There is not much to be found in writing about the healing of sick or exorcism practice in these campaigns. Despite this, the work of the Holy Spirit was evident in two ways. Firstly, many people accepted Christ as their Lord, and secondly, there were people from more traditional churches who came to a renewed spiritual life. Repentance and conversion are the indisputable work of God’s Spirit (John 16: 8). Knippenberg says that this revival of faith was the main reason that the Pentecostal Churches in Holland grew rapidly (Knippenberg 1992: 159- 161).
The Maasbach family always searched for new and better ways to preach the good news. The patterns for their missionary work are different from that of the more traditional churches in those days. The Maasbach’s planted several churches in Holland, but they did not organise everything around the church building. They stepped into the world of the non-believers through open air campaigns, youth meetings, television, and radio programs. By doing so the gospel reached far more people, and that can be seen as an obedience to Jesus’ command to go out into the world (Acts 1: 8).


That the essence of the church should be a missionary community can be illustrated clearly throughout church history. Although differently worked out over history, the church saw the importance of mission and tried to make it the core activity in it existence.
During the whole of the illustrations in this paper it is unmistakeable that God’s Spirit is the Author of mission, or like McGavran says:

‘It is not a human activity but missio Dei, the mission of God, who himself remains in charge of it’ (McGavran, 1996: 20).

McGavran continues by saying that ‘revival is God’s gift and human beings can neither command it nor make God grant it’, but he says that God is willing to listen, and answer, to those who are studying His word and pray intense (McGavran 1996: 134-136).
The implications for the patterns of ministry depend strongly on the world views of the people. Even if God’s Spirit is working through revival, people tend to stick to their own patterns. Often there must be a dramatic change in the direct environment to move people out of their trusted patterns. Frost and Hirsch gave an excellent summary about this way of being a missional church:

‘The missional church is incarnational, not attractional, in its ecclesiology. By incarnational we mean is does not create sanctified spaces into which unbelievers most come to encounter the gospel. Rather, the missional church disassembles itself and seeps into the cracks and crevices of a society in order to be Christ to those who don’t yet know him’ (Frost and Hirch, 2003: 12).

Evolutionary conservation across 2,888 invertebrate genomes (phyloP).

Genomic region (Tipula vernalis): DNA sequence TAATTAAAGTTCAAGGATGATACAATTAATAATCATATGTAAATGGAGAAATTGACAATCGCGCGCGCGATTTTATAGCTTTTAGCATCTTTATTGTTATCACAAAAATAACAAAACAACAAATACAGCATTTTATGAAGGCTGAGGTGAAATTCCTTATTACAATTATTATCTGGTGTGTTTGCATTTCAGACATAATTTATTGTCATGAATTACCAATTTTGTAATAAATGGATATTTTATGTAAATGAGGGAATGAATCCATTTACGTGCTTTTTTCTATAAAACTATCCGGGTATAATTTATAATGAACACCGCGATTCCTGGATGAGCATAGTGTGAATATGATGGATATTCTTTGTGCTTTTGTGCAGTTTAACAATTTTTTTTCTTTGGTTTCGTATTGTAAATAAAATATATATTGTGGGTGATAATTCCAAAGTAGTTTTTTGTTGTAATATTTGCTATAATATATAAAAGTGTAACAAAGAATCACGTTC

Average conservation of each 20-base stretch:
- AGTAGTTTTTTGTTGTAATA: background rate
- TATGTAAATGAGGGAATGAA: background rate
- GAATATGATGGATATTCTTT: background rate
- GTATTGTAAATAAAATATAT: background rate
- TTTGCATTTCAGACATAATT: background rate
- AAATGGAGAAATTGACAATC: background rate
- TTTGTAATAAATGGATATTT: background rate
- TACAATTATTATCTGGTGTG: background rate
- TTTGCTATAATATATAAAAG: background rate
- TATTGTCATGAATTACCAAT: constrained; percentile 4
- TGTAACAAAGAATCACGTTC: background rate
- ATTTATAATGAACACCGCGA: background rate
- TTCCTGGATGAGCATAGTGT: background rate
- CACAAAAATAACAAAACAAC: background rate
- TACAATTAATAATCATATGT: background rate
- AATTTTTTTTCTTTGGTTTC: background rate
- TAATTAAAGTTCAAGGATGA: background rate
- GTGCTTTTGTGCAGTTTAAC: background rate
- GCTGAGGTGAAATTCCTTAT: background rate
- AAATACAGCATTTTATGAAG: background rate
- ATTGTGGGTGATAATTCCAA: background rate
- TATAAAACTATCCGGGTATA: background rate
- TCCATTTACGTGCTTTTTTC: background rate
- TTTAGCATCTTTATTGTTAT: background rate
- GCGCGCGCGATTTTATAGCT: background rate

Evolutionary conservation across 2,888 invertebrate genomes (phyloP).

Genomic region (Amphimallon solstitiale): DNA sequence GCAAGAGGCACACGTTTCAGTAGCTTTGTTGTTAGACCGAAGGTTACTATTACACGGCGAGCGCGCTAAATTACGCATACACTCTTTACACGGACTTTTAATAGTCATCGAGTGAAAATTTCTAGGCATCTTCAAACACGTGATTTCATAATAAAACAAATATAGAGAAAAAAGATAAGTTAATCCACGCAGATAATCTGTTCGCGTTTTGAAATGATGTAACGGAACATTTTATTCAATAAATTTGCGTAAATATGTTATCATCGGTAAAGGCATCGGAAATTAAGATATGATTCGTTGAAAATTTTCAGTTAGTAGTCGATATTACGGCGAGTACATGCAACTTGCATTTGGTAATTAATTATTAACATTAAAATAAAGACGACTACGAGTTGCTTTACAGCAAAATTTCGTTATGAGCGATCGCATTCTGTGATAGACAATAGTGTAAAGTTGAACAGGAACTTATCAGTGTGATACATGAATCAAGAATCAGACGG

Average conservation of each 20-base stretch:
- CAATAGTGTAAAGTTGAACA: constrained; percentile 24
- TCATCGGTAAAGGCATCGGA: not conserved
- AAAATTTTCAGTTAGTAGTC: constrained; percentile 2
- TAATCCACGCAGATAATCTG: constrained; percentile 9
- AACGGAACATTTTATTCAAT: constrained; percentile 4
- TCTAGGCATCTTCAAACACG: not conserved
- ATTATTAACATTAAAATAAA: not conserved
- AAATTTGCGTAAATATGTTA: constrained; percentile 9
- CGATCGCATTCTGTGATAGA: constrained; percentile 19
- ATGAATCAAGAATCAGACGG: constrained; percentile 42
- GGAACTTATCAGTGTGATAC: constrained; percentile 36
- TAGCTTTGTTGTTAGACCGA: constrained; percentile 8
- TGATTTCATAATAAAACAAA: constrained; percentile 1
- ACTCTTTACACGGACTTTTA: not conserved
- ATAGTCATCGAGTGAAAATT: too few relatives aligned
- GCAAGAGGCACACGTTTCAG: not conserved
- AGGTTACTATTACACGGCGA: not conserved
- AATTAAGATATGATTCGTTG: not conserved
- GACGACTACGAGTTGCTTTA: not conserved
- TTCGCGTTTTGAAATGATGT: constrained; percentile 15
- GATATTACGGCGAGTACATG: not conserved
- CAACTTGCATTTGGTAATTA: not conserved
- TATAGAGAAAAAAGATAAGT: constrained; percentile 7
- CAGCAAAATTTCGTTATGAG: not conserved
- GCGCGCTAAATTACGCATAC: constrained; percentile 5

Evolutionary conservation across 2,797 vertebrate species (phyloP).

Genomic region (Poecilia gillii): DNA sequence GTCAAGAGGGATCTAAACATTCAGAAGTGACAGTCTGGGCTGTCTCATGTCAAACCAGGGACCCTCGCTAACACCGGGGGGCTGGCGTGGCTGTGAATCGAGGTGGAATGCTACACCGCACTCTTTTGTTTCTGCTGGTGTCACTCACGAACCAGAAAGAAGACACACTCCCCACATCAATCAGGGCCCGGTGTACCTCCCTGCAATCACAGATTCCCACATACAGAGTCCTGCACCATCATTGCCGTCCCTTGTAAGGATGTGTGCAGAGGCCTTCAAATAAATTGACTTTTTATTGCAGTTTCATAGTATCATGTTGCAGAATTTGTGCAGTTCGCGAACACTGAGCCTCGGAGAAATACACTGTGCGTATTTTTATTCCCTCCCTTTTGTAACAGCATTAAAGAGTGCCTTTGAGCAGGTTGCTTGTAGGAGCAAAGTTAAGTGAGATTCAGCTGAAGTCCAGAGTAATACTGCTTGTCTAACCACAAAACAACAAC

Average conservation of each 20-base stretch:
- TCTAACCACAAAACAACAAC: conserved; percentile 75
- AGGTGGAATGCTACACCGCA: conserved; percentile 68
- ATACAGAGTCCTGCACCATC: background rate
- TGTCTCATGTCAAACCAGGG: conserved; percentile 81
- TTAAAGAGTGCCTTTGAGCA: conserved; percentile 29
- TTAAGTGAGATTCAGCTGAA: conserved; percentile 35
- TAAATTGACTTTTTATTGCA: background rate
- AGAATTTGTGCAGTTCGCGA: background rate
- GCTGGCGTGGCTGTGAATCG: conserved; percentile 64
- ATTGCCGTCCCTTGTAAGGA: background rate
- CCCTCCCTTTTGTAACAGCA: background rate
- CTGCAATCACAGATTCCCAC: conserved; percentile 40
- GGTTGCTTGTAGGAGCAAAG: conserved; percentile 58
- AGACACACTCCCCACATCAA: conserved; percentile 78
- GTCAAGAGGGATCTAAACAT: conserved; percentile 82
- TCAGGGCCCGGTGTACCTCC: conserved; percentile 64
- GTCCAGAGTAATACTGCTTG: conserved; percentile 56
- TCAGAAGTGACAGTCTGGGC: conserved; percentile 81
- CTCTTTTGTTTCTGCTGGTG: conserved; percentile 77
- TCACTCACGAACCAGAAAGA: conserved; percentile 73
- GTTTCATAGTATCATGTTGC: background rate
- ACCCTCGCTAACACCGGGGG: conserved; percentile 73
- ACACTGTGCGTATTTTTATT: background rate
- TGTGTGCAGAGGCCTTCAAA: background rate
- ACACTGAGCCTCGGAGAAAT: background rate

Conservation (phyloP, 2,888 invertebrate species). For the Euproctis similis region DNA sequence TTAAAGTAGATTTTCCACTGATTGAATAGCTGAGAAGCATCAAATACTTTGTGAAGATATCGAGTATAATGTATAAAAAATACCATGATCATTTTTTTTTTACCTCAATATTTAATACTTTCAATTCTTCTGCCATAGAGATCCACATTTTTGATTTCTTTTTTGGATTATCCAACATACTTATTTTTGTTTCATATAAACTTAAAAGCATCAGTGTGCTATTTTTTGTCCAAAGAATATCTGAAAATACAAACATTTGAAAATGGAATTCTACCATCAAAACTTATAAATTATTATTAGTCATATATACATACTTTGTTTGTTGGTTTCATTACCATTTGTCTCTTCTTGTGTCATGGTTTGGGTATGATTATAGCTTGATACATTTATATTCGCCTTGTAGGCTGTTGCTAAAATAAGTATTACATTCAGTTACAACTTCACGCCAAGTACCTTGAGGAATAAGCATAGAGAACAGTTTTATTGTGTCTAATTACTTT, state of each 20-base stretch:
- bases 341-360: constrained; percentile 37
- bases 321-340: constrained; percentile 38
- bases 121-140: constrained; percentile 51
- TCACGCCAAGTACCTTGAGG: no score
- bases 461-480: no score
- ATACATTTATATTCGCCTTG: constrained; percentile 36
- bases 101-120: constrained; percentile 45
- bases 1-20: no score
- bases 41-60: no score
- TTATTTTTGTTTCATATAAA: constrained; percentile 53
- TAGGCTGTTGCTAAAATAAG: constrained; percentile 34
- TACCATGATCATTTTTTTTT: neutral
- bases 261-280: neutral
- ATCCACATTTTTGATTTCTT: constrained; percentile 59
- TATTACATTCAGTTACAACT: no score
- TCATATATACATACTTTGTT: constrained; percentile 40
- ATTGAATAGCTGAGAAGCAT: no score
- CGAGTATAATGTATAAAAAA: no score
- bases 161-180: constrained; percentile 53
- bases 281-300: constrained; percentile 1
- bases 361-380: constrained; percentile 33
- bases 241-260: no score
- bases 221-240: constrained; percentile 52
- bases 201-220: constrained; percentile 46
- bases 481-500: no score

All biblical references are taken from The Holy Bible: King James Version (1611).

Boettner, L. (1966) Roman Catholicism, London, The banner of truth trust

Catherwood, C. (2000) Five leading reformers lives at a watershed of history, Fearn, Christian focus Publications.

Gilbert, B. (1997) ‘Renaissance and Reformation’, in Gilbert, C. E. (ed.) Chapter 13 The reformation in Switzerland and southern Germany, http://vlib.iue.it/carrie/texts/carrie_books/gilbert/13.html [Accessed 20 October 2011]

Frost, M. and Hirsch, A. (2003) The shaping of the things to come: Innovation and mission for the 21st Century Church, Peabody, Massachusetts, Hendrickson publicers.

Henry, M (2009) Commentary on the Whole Bible Volume VI (Acts to Revelation), Christian Classics Ethereal Library.

Herzog, Plitt and Hauck (1891) ‘The real-encyklopädie’, in Schaff, P., Jackson, S. M., Shaff, D. S. (eds.) A religious encyclopaedia: or dictionary of biblical, historical, doctrinal, and practical theology together with an encyclopaedia of living divines and Christian workers of all denominations in Europe and America, 3rd. ed. Vol 4. New York, Funk & Wagnalls company.

Johnson, C.B. and Newton Malony, H. (1982) Christian Conversion: Biblical and Psychological, Michigan, Zondervan Publishing House.

Knippenberg, H. (1992) De religieuze kaart van Nederland: omvang en geografische spreiding van de godsdienstige gezindten vanaf de Reformatie tot heden, Maastricht, van Gorcum.

McGavran, D. A. (1996) Understanding church growth, 3rd. ed. Wagner, C. P. (ed), Grand Rapids, Michigan, William B. Eerdmans publishing company.

Newbigin, L. (2006) Lesslie Newbigin: missionary theologian – a reader, compiled and introduced by Paul Weston, London, SPCK.

Stichting Johan Maasbach Wereldzending (2011) JMWZ Geschiedenis Stichter: Evangelist Johan Maasbach, http://www.maasbach.com/OverJMWZ/Geschiedenis/Geschiedenis.htm [accessed 27 October 2011]

Stralen, H. van (2009) Gehoor geven, een discursieve benadering van de religieuze bekering. De conversieteksten van Gabriel Marcel en Gerard Reve, Amsterdam, Pallas Publications, University Press.

Zwingli (1901) ‘Of the clarity and certainty or power of the Word of God’, in Bromiley, G. W. and Litt, D. (eds.) The Library of Christian classics: Zwingli and Bullinger, selected translations with introductions and notes, vol 24. Philadelphia: The Westminster press, pp.59- 95.